If you edit an image, be aware that the original is hidden under AppData. If you don't remember this when you move to a new computer, you will lose all your original images.

To your original question, LightRoom is exceptional.

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Do you know if there's a way to disable face scanning/detection (if there is such a thing) in WLPG? –  Jonathan Oliver Mar 13 '11 at 2:27
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I believe you can un-check 'find people' in the options panel. –  Tristan Mar 13 '11 at 4:52
    
This actually solved the problem completely. Nonetheless, I am still looking to migrate to a more professional photo management solution. –  Jonathan Oliver Mar 14 '11 at 12:19
    
Great. Glad to hear it. Don't forget that original images folder under AppData :) –  Tristan Mar 14 '11 at 16:18

You need a cataloging software. I don't know a better one than Adobe Lightroom. It is an extremely powerful program used by amateurs and professionals alike. Allows you to tag photos, export, import, and do processing. A must program if you have 100s upon 1000s of photos.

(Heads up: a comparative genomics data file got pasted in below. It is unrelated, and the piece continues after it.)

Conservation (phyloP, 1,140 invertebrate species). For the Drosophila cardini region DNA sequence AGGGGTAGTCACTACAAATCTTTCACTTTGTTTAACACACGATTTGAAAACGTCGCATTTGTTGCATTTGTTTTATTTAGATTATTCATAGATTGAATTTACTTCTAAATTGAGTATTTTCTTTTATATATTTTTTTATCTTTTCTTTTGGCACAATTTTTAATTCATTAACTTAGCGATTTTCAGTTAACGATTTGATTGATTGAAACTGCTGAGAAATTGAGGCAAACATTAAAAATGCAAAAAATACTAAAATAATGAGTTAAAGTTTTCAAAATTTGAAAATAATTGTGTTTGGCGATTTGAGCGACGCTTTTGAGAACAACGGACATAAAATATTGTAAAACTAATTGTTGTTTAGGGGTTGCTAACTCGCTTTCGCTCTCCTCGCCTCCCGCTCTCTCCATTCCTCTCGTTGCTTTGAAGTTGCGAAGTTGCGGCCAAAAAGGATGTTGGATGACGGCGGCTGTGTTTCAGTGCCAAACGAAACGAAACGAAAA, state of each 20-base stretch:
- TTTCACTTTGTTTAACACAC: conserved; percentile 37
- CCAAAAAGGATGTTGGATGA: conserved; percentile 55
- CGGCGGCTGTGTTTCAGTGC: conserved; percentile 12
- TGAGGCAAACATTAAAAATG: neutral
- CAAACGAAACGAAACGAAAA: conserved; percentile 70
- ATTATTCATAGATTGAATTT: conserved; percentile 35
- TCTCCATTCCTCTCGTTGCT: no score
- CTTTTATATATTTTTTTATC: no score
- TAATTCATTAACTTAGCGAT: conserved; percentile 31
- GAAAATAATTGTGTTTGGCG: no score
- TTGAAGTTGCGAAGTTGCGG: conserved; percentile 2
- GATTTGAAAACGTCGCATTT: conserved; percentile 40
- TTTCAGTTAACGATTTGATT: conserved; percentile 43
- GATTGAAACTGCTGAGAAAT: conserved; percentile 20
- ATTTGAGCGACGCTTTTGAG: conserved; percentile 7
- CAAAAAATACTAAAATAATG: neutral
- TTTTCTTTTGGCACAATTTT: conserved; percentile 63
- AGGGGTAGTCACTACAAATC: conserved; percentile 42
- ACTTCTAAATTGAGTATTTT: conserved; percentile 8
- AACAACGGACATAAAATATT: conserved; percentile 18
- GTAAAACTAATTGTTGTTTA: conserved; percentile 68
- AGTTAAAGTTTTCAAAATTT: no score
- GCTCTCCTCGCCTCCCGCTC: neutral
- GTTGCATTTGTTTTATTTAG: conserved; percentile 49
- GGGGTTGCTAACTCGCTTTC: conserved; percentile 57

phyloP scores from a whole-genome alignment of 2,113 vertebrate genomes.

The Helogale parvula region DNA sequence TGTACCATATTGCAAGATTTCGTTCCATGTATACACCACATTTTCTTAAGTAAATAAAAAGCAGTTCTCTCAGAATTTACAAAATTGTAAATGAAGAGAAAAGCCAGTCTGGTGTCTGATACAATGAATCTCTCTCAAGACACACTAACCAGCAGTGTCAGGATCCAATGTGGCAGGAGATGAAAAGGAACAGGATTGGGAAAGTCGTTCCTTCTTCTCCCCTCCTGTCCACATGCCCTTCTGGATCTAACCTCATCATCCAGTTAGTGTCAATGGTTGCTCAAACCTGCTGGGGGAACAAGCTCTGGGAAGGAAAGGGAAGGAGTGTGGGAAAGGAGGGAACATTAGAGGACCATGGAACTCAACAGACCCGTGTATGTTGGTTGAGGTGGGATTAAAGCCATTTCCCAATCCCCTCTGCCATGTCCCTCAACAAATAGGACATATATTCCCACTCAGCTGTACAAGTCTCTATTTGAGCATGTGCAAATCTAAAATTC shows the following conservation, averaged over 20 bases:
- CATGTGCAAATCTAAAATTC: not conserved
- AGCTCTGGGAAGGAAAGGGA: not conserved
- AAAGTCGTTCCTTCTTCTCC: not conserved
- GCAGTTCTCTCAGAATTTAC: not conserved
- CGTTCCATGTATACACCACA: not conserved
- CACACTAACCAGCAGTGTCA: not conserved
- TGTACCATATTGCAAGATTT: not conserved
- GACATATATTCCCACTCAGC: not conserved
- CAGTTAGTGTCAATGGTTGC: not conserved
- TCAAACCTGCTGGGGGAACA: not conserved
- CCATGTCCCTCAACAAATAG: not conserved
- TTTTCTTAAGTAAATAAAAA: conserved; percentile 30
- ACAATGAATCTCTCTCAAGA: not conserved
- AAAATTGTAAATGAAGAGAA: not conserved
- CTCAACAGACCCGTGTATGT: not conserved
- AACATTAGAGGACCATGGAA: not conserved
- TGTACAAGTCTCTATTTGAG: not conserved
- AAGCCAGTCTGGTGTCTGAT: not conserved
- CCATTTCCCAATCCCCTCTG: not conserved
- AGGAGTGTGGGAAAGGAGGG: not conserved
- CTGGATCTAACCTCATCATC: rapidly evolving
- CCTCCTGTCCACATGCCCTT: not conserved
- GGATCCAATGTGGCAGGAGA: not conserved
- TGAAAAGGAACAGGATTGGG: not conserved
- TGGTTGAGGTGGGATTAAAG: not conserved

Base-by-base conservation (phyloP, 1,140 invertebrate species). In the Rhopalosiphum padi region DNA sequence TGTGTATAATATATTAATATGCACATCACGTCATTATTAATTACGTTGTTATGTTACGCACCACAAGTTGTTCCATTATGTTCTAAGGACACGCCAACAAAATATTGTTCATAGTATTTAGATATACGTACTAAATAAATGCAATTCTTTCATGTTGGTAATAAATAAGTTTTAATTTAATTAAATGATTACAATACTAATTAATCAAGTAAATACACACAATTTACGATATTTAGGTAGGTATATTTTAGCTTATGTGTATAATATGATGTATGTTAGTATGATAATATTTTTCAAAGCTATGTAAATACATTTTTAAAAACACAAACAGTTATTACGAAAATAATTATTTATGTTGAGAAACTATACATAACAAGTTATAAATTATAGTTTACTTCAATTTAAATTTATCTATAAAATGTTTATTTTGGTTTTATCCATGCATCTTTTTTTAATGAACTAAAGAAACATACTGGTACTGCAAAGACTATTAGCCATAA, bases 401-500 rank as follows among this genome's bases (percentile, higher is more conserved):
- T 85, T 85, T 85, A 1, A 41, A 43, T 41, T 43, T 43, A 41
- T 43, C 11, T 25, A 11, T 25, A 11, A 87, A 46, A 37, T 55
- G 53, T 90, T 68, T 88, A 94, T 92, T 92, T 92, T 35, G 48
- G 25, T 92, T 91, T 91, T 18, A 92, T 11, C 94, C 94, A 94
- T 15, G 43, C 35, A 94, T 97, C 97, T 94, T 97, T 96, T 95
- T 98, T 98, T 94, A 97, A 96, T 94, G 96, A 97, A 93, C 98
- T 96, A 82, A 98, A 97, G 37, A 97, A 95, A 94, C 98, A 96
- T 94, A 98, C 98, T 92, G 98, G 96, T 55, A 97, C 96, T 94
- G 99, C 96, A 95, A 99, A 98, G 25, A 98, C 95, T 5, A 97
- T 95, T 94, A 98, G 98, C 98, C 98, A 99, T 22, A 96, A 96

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Get Lightroom. While it does not store its metadata within the original image file per se, it does have the option of storing it in a .XMP "sidecar" file as well as in the central database. Ie. for each *.JPG, *.TIFF, *.somekindofRAW that has been imported into Lightroom, there is a corresponding *.XMP file in the same directory which holds metadata from Lightroom in XML format. Twice the number of files, but it works quite well.

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If you use DNG format, the metatdata can be stored in the dng file instead of in an xmp sidecar. –  cabbey Mar 12 '11 at 21:24
    
Maybe so; I don't use DNG myself. Personally, I consider Lightroom's method of not touching the original file a feature, not a bug :) –  Staale S Mar 12 '11 at 23:08

ACDSee ( http://www.acdsee.com/ ) might get you where you need to go. I'm using this currently. It stores data in its own DB for speed, but also allows you to write the data to the EXIF/IPTC data of the source files.

Another alternative might be IMatch ( http://www.photools.com/ ).

One thing I wish that ACDSee could do is the face recognition that Picasa features. It's a huge help in getting images tagged quickly. I've found a couple of tools that allow you to use Picasa to tag the faces, then export that data into the image files themselves: